Returnal became one of my favorite games of 2021 — once I exploited it

Whether or not you fall in love with (and master) a challenging video game is often tied to the amount of free time you have. Some difficult games require you to have pinpoint-accurate hand-eye coordination, while others are so complex that they take careful planning and a deep understanding of their systems to figure out.

I’m no stranger to overcoming challenging games, provided I have the spare time to figure them out. In high school, I not only passed every Guitar Hero III song on expert, but I earned five stars on all of them — including Through the Fire and Flames. In college, I earned the platinum trophy in every single Souls game on PlayStation, from Demon’s Souls all the way to Dark Souls 3. This was a period when free time was abundant.

What makes Returnal so challenging?

Selene standing by ship in Returnal.

Fast forward to 2021, when free time isn’t as readily available. This was the year Returnal came out. It’s a PlayStation 5-exclusive roguelike shooter game that is known for its difficulty and was developed by Sony-owned studio Housemarque. In Returnal, you play as Selene, an astronaut stranded on a planet called Atropos. The planet is divided into several biomes, which are home to some nasty creatures. It’s a third-person shooter, but the catch is that you must restart from the very first biome each time you die — and dying happens frequently.

Each run randomly generates a new stage layout, with different weapons, enemies, and items that fill the biome. At the end of each biome is a deadly boss that will test your skills. There’s also a constant underlying feeling of unease always present. There are no checkpoints (except for a couple of exceptions here and there), and even if you die on the second biome, you must start back at the beginning of the first one, with very few of your items carrying over.

It’s also a game that — much like the Souls RPGs — is shrouded in mystery. Returnal doesn’t tell you much. Sure, it has basic tutorials, but so much of the allure is discovering little tricks that get you one step closer to the end. This means a lot of trial and error will come into play, taking up more time. Unsure if you can swim? Jump into the water and find out? Not sure if a particular cliff will lead to your death? Jump and pray.

Because of all this, it’s difficult to make progress in Returnal. I remember spending hours and hours on the first biome alone before finally reaching the boss and dying halfway through the fight. Making it this far in the game without having anything to show for it is demoralizing, causing me to abandon ship several times. Something about this game always piqued my interest, but I could never make steady progress. I convinced myself I’d never get through it.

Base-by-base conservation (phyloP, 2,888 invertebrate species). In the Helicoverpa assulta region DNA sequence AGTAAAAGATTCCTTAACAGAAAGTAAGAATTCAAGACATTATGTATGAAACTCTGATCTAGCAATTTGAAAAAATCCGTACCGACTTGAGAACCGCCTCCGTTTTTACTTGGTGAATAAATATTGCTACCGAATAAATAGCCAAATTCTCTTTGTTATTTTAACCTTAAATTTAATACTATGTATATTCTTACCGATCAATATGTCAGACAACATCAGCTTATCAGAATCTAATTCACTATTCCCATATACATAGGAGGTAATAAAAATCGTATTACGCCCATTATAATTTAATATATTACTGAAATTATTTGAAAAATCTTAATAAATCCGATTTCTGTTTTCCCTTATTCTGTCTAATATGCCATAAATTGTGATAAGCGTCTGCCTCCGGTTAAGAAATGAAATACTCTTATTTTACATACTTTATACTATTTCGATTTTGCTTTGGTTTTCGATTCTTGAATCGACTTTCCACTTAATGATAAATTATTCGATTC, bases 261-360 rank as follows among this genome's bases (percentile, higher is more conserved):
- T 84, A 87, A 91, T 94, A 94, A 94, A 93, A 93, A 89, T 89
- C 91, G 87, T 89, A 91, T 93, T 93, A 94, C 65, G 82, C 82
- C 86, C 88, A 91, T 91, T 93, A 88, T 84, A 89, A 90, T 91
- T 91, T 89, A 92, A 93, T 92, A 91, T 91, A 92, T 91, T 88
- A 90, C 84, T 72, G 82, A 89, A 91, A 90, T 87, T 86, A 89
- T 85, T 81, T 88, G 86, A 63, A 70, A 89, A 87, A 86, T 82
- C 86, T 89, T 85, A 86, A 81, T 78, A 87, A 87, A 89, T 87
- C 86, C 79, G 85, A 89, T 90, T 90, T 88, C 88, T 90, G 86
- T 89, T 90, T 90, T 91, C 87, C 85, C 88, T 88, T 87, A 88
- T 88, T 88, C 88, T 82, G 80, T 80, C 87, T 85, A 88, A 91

An excellent exploit

Selene walking in Returnal.

In October 2021, Returnal received a 2.0 update that implemented a photo mode, along with the ability to suspend the game. Previously, there was no way to quit out of the game without having to start back at the first biome. If you closed the app in the middle of a run or if your game crashed, it was game over. But with the new suspension feature, players are now able to create a temporary save point, quit the game, and jump back in where they left off. If they die after that, it’s game over, but at the very least. it allows them to play another game in the meantime without having to start over in Returnal.

As soon as this update was announced, I instantly knew what I’d be able to do. Since the suspend feature temporarily saves your game, I figured you’d be able to upload a file to a USB drive or the cloud to preserve it forever. I was right.

You can essentially use this to continuously have a backup, meaning you’ll never have to start from the beginning. Each time I got past a difficult area — whether it be a tough platforming section or a challenging wave of enemies — I would create a suspension point, upload the latest Returnal save to the PlayStation cloud, and then dive back in. If I performed badly on a particular section or if I died, I’d simply download the save and start back at the last suspension point instead of at the beginning of the first biome.

This, of course, isn’t how the game is intended to be played. You’re supposed to master the game to the point where you can adapt to any biome layout and enemy encounter while thinking on your feet quickly. The problem is that I — and many others — don’t have the time to devote to Returnal to play it this way. It’s a shame because the fundamental way it’s designed automatically makes it so that a large portion of players will never reach its end, or even its second area.

Not playing ‘correctly’

When I tweeted about this, the response was mostly positive, but a handful of players criticized me for not playing the game “correctly.” While I can see the point about this being an unorthodox way to play, I’m not hurting anyone by using the exploit. This isn’t a competitive multiplayer game with clear winners and losers. It’s a single-player adventure that is meant to be completed. The exploit doesn’t make you invincible or change the gameplay — it just makes it easier for players with little free time to get through it.

Returnal‘s design is respectable. I appreciate the roguelike formula and all of its nuance. In college, I would have played this game the intended way and would have absolutely loved it. But now, as someone who simply doesn’t have the time or energy to master a game the way I used to be able to, it’s nice that I can still enjoy one of 2021’s best games. I’d rather cheese the game and still be able to play it instead of missing out on an incredible experience.

That’s the thing about Returnal: Once it clicks, it’s one of the most memorable and satisfying games of the past several years, with or without an exploit.

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